Intensive care nurses’ enteral nutrition knowledge

Julia Morphet, Angelique B Clarke, Melissa J Bloomer

Research output: Contribution to journalArticleResearchpeer-review

7 Citations (Scopus)

Abstract

Nurses have an important role in the delivery and management of enteral nutrition in critically ill patients, to prevent iatrogenic malnutrition. It is not clear how nurses source enteral nutrition information.
OBJECTIVE:
This study aimed to explore Australian nurses' enteral nutrition knowledge and sources of information.
DESIGN:
Data were collected from members of the Australian College of Critical Care Nurses in May 2014 using an online questionnaire. A combination of descriptive statistics and non-parametric analyses were undertaken to evaluate quantitative data. Content analysis was used to evaluate qualitative data.
RESULTS:
359 responses were included in data analysis. All respondents were Registered Nurses with experience working in an Australian intensive care unit or high dependency unit. Most respondents reported their enteral nutrition knowledge was good (n=205, 60.1%) or excellent (n=35, 10.3%), but many lacked knowledge regarding the effect of malnutrition on patient outcomes. Dietitians and hospital protocols were the most valuable sources of enteral nutrition information, but were not consistently utilised.
CONCLUSION:
Significant knowledge deficits in relation to enteral nutrition were identified. Dietitians were the preferred source of nurses' enteral nutrition information, however their limited availability impacted their efficacy as an information resource. Educational opportunities for nurses need to be improved to enable appropriate nutritional care in critically ill patients.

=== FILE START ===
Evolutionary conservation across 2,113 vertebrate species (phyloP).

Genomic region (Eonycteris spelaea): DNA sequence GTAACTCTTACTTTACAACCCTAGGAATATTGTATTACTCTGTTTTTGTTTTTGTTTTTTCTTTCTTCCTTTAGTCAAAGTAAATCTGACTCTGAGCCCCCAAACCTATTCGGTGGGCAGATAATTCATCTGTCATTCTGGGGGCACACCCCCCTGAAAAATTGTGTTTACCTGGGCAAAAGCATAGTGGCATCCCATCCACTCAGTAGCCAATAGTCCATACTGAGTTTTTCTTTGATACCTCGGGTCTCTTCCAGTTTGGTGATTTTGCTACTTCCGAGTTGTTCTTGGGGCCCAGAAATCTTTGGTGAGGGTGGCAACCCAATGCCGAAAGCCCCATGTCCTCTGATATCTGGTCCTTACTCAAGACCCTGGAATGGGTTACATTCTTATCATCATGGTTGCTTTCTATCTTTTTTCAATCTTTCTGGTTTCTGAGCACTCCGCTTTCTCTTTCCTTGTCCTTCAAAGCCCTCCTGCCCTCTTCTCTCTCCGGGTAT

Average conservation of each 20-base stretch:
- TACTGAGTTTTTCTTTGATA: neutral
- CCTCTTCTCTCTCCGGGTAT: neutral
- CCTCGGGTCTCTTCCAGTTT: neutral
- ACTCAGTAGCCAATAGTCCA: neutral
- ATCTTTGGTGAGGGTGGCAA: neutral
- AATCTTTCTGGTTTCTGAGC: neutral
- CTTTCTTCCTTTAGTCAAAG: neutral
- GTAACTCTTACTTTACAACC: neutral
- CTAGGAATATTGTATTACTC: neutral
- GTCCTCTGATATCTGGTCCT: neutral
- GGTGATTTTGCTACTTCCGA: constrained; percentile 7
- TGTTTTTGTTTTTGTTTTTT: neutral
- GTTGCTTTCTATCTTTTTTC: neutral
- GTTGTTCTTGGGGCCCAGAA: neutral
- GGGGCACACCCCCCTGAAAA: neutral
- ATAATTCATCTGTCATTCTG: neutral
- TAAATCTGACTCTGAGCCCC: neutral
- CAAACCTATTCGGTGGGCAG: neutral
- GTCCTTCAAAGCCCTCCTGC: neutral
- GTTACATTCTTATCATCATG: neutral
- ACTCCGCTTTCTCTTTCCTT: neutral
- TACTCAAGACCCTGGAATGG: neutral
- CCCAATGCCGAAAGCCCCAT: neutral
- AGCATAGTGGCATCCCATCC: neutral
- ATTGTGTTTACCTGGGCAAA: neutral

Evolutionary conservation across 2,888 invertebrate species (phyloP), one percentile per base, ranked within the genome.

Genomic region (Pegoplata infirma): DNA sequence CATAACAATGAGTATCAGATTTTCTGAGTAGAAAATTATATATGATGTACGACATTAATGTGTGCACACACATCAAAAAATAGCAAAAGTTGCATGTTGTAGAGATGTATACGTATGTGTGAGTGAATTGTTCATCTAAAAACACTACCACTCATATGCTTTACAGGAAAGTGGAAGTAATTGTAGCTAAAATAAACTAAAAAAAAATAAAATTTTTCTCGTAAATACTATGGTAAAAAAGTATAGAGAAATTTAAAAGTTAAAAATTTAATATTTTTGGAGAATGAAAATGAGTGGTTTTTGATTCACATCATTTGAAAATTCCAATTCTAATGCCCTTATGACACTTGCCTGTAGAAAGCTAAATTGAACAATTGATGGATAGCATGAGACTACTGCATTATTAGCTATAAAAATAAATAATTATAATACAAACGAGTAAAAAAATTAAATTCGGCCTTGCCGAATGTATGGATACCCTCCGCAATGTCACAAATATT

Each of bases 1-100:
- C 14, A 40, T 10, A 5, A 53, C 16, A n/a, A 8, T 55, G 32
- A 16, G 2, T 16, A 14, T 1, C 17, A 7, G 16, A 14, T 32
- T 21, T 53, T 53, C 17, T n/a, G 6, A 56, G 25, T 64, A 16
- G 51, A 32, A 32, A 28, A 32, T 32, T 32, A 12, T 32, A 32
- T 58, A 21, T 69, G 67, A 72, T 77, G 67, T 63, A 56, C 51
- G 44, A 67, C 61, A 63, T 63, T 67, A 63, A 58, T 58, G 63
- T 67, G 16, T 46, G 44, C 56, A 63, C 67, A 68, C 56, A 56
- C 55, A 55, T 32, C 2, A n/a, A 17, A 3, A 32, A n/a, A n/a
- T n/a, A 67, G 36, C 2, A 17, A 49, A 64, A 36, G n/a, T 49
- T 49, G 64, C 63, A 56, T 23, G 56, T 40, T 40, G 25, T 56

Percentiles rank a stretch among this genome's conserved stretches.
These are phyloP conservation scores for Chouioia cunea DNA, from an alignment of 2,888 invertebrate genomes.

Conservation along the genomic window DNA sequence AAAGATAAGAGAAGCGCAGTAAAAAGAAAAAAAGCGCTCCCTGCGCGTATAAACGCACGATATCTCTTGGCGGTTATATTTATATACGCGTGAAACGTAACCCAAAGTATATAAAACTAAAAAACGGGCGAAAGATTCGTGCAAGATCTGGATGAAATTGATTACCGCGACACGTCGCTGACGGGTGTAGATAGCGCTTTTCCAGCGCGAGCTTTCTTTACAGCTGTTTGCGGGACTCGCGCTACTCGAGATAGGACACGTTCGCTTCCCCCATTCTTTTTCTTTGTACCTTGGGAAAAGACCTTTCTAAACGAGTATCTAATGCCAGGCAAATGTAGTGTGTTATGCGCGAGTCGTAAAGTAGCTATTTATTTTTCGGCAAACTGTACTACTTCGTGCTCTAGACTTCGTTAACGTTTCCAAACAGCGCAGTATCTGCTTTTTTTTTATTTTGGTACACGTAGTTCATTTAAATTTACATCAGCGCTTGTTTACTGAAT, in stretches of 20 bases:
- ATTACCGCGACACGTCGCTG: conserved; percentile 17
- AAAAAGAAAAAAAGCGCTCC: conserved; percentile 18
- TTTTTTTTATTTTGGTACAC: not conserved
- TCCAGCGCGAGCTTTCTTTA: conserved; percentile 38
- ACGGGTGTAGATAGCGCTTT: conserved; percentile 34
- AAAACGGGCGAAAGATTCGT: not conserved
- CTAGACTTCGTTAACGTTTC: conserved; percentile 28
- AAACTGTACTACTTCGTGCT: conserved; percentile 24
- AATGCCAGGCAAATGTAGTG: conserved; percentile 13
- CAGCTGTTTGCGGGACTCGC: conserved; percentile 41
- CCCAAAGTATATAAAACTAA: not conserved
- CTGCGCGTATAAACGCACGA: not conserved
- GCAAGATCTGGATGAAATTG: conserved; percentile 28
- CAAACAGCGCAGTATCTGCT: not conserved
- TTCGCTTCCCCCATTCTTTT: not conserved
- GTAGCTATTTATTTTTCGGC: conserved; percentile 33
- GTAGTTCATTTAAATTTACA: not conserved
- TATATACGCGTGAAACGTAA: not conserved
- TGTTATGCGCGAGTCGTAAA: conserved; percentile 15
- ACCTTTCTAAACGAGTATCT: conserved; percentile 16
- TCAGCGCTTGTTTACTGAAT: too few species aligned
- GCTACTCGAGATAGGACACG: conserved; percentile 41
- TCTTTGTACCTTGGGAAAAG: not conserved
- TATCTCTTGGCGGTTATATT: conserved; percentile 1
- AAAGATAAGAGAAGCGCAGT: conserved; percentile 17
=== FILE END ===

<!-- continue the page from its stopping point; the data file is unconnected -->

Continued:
Original languageEnglish
Pages (from-to)68-74
Number of pages7
JournalIntensive & Critical Care Nursing
Volume37
DOIs
Publication statusPublished - Dec 2016

Keywords

  • critical care
  • enteral nutrition
  • knowledge
  • nursing
  • resources

Cite this

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title = "Intensive care nurses’ enteral nutrition knowledge",
abstract = "Nurses have an important role in the delivery and management of enteral nutrition in critically ill patients, to prevent iatrogenic malnutrition. It is not clear how nurses source enteral nutrition information.OBJECTIVE:This study aimed to explore Australian nurses' enteral nutrition knowledge and sources of information.DESIGN:Data were collected from members of the Australian College of Critical Care Nurses in May 2014 using an online questionnaire. A combination of descriptive statistics and non-parametric analyses were undertaken to evaluate quantitative data. Content analysis was used to evaluate qualitative data.RESULTS:359 responses were included in data analysis. All respondents were Registered Nurses with experience working in an Australian intensive care unit or high dependency unit. Most respondents reported their enteral nutrition knowledge was good (n=205, 60.1{\%}) or excellent (n=35, 10.3{\%}), but many lacked knowledge regarding the effect of malnutrition on patient outcomes. Dietitians and hospital protocols were the most valuable sources of enteral nutrition information, but were not consistently utilised.CONCLUSION:Significant knowledge deficits in relation to enteral nutrition were identified. Dietitians were the preferred source of nurses' enteral nutrition information, however their limited availability impacted their efficacy as an information resource. Educational opportunities for nurses need to be improved to enable appropriate nutritional care in critically ill patients.",
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author = "Julia Morphet and Clarke, {Angelique B} and Bloomer, {Melissa J}",
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Intensive care nurses’ enteral nutrition knowledge. / Morphet, Julia; Clarke, Angelique B; Bloomer, Melissa J.

In: Intensive & Critical Care Nursing, Vol. 37, 12.2016, p. 68-74.

Research output: Contribution to journalArticleResearchpeer-review

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